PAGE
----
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Last week, I posted about my sister Brandi being in the hospital. I debated on whether or not to share her condition on this public blog of mine, but after asking her permission, she said she would love for me to write about her disease to bring awareness to it. She also said she loves when I write about her on my blog, because blogging is something I love and I must love her to include her in something I love 🙂
Now before I talk about what brought her to the hospital this time, let me flash back a few years ago. 18 year old Brandi was walking up the steps at the college she attended when suddenly her legs gave out from under her. As hard as she tried, she couldn’t walk. A classmate had to carry her to class. By the time class let out, she was able to somewhat shuffle her way to her car. She stopped for lunch at Chick-fil-A and went to the restroom… and noticed she was peeing blood. She called my mom, who thought it was a kidney infection, but they still couldn’t figure out what caused her legs to give out.
They rushed her to the ER, where the doctor originally thought she was making up the whole thing about not being able to walk. They admitted her, unsure of what was causing her condition. They ran some tests on her blood and urine and discovered her CPK level (an enzyme in the muscles) was 310,000– a normal person’s range is less than 500. In fact, her CPK level was so high, they had to dilute her sample for the machine to even read it. The doctors determined that her muscle cells were breaking down and sending the toxins into her bloodstream. She was in danger of kidney failure from the amount of CPK in her bloodstream; the doctors were sure she’d have some degree of kidney failure. The miracle is that not a single degree of kidney failure was detected– none. The doctors even told her it was a miracle.
She stayed in the hospital for 6 days. Doctors performed a biopsy on a piece of thigh muscle and determined that she has McArdle’s Disease. It means that a person’s muscles can’t properly metabolize energy. A good analogy for it is when you work out too much and you build up lactic acids in your muscles, causing pain. Well, for a person with McArdle’s, the littlest physical activities, like walking up stairs, can trigger an attack.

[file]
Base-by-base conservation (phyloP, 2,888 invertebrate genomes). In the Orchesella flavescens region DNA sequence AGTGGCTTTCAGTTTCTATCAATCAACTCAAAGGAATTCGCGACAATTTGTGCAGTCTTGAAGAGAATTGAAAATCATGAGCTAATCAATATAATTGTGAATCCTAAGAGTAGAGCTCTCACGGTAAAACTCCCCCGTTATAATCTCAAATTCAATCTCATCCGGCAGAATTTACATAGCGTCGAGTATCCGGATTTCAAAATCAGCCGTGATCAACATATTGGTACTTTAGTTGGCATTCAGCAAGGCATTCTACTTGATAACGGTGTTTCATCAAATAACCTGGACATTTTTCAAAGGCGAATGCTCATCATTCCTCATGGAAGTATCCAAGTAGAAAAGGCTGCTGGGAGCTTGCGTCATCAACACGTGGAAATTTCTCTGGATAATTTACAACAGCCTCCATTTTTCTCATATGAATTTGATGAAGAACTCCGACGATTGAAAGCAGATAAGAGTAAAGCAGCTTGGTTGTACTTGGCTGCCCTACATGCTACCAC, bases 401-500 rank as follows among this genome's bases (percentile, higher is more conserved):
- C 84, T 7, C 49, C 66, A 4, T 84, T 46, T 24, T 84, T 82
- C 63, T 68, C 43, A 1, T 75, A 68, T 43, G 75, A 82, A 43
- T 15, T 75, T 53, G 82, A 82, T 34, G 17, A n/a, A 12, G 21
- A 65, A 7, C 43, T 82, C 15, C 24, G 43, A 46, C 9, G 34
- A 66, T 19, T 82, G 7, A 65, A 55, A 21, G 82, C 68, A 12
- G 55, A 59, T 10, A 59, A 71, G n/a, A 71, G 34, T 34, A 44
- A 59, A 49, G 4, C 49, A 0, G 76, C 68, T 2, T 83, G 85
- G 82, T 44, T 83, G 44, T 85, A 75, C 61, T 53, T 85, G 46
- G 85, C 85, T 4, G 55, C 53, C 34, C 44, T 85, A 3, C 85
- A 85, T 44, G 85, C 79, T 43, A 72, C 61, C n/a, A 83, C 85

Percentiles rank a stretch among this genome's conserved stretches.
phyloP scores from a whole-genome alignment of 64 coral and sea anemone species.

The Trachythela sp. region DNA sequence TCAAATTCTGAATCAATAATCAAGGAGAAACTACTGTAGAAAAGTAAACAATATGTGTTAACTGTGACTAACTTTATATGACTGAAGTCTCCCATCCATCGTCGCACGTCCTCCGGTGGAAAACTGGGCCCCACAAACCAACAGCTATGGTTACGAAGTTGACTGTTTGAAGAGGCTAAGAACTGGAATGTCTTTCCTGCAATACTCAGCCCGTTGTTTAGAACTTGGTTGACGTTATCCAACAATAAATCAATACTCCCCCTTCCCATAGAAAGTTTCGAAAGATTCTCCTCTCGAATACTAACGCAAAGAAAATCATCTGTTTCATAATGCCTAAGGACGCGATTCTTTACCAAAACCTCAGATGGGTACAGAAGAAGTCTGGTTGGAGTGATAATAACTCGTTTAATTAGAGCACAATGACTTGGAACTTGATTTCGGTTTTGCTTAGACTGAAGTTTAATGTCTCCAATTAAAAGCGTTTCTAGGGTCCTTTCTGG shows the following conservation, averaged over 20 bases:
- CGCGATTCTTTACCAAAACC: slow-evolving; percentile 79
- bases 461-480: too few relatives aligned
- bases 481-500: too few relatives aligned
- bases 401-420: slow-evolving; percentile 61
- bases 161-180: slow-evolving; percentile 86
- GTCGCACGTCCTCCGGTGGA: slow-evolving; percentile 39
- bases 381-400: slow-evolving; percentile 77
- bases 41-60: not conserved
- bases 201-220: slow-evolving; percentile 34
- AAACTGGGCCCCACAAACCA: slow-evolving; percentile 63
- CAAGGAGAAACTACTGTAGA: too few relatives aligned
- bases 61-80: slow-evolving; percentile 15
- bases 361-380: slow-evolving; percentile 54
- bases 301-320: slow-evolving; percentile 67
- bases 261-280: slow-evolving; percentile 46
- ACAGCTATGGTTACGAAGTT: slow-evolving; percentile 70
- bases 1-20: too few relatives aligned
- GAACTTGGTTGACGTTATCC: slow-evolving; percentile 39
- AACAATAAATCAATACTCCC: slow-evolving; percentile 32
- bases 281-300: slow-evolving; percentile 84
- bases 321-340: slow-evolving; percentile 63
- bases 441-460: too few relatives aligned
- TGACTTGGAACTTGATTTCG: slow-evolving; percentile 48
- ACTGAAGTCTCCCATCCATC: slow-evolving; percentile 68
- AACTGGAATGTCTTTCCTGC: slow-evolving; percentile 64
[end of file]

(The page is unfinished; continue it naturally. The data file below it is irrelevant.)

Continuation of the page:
This time, Brandi’s attack was triggered by nothing more than rolling over in bed. Her CPK levels were 21,000. Her left leg was paralyzed for 6 hours. She stayed in the hospital for 4 days, connected to an IV bag of fluids that flushed out the toxins.
There is no known cure for McArdle’s Disease. Most people aren’t diagnosed with it until they are in their 30s or 40s. Brandi was the youngest patient on the neurology floor– which is primarily elderly folks. I hate this for Brandi. I hate that she can’t go on a simple stroll around the block. I hate that simply lifting groceries can give her an attack. I hate the stares she gets when she takes an elevator up one floor. I hate that she can legally park in the handicapped spot, but refuses to because of the dirty looks people would give her because they don’t know about her invisible disease.
But with all of her limitations, she does her best to not let her disease rule her life. She tries to ignore the dirty looks people give her when they see her stopping to catch her breath. She keeps a positive attitude even on the fourth straight day of being in the hospital. Sometimes, she even cracks jokes about her condition.
I could write an entire novel about how both of my sisters inspire me, but I’ll just leave it at this. Whenever I need some inspiration, I just think about how much Brandi has overcome.